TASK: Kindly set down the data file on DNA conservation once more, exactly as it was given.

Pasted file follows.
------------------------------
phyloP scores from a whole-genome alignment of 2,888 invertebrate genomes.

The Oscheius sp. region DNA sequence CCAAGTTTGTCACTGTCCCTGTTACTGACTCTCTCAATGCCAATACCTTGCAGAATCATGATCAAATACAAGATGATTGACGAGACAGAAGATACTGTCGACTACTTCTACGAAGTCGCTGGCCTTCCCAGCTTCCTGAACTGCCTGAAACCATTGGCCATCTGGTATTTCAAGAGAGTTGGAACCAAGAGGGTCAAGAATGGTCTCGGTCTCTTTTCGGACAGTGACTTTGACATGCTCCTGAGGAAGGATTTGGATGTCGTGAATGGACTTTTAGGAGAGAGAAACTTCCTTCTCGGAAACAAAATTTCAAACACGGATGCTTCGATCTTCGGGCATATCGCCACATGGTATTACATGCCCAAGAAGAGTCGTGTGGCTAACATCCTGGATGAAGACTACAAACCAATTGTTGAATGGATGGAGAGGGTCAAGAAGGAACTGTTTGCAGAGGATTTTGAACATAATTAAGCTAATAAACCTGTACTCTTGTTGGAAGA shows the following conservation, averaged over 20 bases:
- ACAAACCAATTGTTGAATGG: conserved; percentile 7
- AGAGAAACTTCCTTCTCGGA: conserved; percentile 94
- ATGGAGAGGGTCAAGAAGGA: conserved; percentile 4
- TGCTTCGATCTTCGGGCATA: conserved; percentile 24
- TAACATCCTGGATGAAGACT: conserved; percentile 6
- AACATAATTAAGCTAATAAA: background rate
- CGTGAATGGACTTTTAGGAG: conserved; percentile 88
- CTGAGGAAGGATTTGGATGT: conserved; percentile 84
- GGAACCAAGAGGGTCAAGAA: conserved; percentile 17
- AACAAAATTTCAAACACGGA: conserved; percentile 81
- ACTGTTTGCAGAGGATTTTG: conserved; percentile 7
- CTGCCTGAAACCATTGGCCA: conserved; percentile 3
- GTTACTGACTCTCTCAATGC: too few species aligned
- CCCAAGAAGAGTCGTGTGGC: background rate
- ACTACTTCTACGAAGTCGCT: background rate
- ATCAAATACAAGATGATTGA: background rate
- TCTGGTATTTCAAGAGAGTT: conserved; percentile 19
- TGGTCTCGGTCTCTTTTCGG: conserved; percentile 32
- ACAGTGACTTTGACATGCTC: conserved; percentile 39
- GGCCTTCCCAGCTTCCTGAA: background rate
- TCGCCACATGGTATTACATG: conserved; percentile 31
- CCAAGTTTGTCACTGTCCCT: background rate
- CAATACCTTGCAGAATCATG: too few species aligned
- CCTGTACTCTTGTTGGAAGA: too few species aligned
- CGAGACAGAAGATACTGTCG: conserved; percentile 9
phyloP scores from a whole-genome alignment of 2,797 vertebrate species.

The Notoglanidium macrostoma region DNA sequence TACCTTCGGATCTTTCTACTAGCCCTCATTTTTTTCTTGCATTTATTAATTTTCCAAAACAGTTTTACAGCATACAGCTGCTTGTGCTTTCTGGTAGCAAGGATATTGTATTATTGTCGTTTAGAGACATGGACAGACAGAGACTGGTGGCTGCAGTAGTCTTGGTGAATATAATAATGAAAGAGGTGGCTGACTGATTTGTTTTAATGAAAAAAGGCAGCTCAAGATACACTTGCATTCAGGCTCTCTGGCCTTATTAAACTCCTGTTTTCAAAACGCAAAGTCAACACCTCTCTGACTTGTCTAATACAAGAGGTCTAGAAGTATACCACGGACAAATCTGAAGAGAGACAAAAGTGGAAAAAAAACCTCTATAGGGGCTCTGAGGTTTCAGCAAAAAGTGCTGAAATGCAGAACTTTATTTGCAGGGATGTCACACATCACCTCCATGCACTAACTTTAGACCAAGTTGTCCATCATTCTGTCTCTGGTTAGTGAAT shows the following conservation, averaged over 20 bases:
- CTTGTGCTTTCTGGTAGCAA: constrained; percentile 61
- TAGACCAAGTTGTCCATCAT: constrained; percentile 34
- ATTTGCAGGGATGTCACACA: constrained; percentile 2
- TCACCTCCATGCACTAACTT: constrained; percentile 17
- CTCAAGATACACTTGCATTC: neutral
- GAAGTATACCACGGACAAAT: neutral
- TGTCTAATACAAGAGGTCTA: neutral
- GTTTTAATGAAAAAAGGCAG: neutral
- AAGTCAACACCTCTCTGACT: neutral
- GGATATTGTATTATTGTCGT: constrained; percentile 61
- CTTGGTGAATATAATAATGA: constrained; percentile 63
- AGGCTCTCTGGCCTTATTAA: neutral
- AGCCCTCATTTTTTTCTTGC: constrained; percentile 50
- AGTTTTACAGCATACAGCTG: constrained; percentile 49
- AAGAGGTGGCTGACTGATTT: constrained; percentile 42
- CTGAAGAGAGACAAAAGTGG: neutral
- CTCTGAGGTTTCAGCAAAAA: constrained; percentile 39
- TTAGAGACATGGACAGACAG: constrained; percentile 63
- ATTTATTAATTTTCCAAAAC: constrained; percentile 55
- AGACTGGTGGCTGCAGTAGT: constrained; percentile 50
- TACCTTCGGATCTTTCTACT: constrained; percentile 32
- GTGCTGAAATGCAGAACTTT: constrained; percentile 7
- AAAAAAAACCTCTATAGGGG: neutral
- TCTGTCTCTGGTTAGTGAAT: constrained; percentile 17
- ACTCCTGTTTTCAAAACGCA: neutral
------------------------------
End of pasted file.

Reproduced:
phyloP scores from a whole-genome alignment of 2,888 invertebrate genomes.

The Oscheius sp. region DNA sequence CCAAGTTTGTCACTGTCCCTGTTACTGACTCTCTCAATGCCAATACCTTGCAGAATCATGATCAAATACAAGATGATTGACGAGACAGAAGATACTGTCGACTACTTCTACGAAGTCGCTGGCCTTCCCAGCTTCCTGAACTGCCTGAAACCATTGGCCATCTGGTATTTCAAGAGAGTTGGAACCAAGAGGGTCAAGAATGGTCTCGGTCTCTTTTCGGACAGTGACTTTGACATGCTCCTGAGGAAGGATTTGGATGTCGTGAATGGACTTTTAGGAGAGAGAAACTTCCTTCTCGGAAACAAAATTTCAAACACGGATGCTTCGATCTTCGGGCATATCGCCACATGGTATTACATGCCCAAGAAGAGTCGTGTGGCTAACATCCTGGATGAAGACTACAAACCAATTGTTGAATGGATGGAGAGGGTCAAGAAGGAACTGTTTGCAGAGGATTTTGAACATAATTAAGCTAATAAACCTGTACTCTTGTTGGAAGA shows the following conservation, averaged over 20 bases:
- ACAAACCAATTGTTGAATGG: conserved; percentile 7
- AGAGAAACTTCCTTCTCGGA: conserved; percentile 94
- ATGGAGAGGGTCAAGAAGGA: conserved; percentile 4
- TGCTTCGATCTTCGGGCATA: conserved; percentile 24
- TAACATCCTGGATGAAGACT: conserved; percentile 6
- AACATAATTAAGCTAATAAA: background rate
- CGTGAATGGACTTTTAGGAG: conserved; percentile 88
- CTGAGGAAGGATTTGGATGT: conserved; percentile 84
- GGAACCAAGAGGGTCAAGAA: conserved; percentile 17
- AACAAAATTTCAAACACGGA: conserved; percentile 81
- ACTGTTTGCAGAGGATTTTG: conserved; percentile 7
- CTGCCTGAAACCATTGGCCA: conserved; percentile 3
- GTTACTGACTCTCTCAATGC: too few species aligned
- CCCAAGAAGAGTCGTGTGGC: background rate
- ACTACTTCTACGAAGTCGCT: background rate
- ATCAAATACAAGATGATTGA: background rate
- TCTGGTATTTCAAGAGAGTT: conserved; percentile 19
- TGGTCTCGGTCTCTTTTCGG: conserved; percentile 32
- ACAGTGACTTTGACATGCTC: conserved; percentile 39
- GGCCTTCCCAGCTTCCTGAA: background rate
- TCGCCACATGGTATTACATG: conserved; percentile 31
- CCAAGTTTGTCACTGTCCCT: background rate
- CAATACCTTGCAGAATCATG: too few species aligned
- CCTGTACTCTTGTTGGAAGA: too few species aligned
- CGAGACAGAAGATACTGTCG: conserved; percentile 9
phyloP scores from a whole-genome alignment of 2,797 vertebrate species.

The Notoglanidium macrostoma region DNA sequence TACCTTCGGATCTTTCTACTAGCCCTCATTTTTTTCTTGCATTTATTAATTTTCCAAAACAGTTTTACAGCATACAGCTGCTTGTGCTTTCTGGTAGCAAGGATATTGTATTATTGTCGTTTAGAGACATGGACAGACAGAGACTGGTGGCTGCAGTAGTCTTGGTGAATATAATAATGAAAGAGGTGGCTGACTGATTTGTTTTAATGAAAAAAGGCAGCTCAAGATACACTTGCATTCAGGCTCTCTGGCCTTATTAAACTCCTGTTTTCAAAACGCAAAGTCAACACCTCTCTGACTTGTCTAATACAAGAGGTCTAGAAGTATACCACGGACAAATCTGAAGAGAGACAAAAGTGGAAAAAAAACCTCTATAGGGGCTCTGAGGTTTCAGCAAAAAGTGCTGAAATGCAGAACTTTATTTGCAGGGATGTCACACATCACCTCCATGCACTAACTTTAGACCAAGTTGTCCATCATTCTGTCTCTGGTTAGTGAAT shows the following conservation, averaged over 20 bases:
- CTTGTGCTTTCTGGTAGCAA: constrained; percentile 61
- TAGACCAAGTTGTCCATCAT: constrained; percentile 34
- ATTTGCAGGGATGTCACACA: constrained; percentile 2
- TCACCTCCATGCACTAACTT: constrained; percentile 17
- CTCAAGATACACTTGCATTC: neutral
- GAAGTATACCACGGACAAAT: neutral
- TGTCTAATACAAGAGGTCTA: neutral
- GTTTTAATGAAAAAAGGCAG: neutral
- AAGTCAACACCTCTCTGACT: neutral
- GGATATTGTATTATTGTCGT: constrained; percentile 61
- CTTGGTGAATATAATAATGA: constrained; percentile 63
- AGGCTCTCTGGCCTTATTAA: neutral
- AGCCCTCATTTTTTTCTTGC: constrained; percentile 50
- AGTTTTACAGCATACAGCTG: constrained; percentile 49
- AAGAGGTGGCTGACTGATTT: constrained; percentile 42
- CTGAAGAGAGACAAAAGTGG: neutral
- CTCTGAGGTTTCAGCAAAAA: constrained; percentile 39
- TTAGAGACATGGACAGACAG: constrained; percentile 63
- ATTTATTAATTTTCCAAAAC: constrained; percentile 55
- AGACTGGTGGCTGCAGTAGT: constrained; percentile 50
- TACCTTCGGATCTTTCTACT: constrained; percentile 32
- GTGCTGAAATGCAGAACTTT: constrained; percentile 7
- AAAAAAAACCTCTATAGGGG: neutral
- TCTGTCTCTGGTTAGTGAAT: constrained; percentile 17
- ACTCCTGTTTTCAAAACGCA: neutral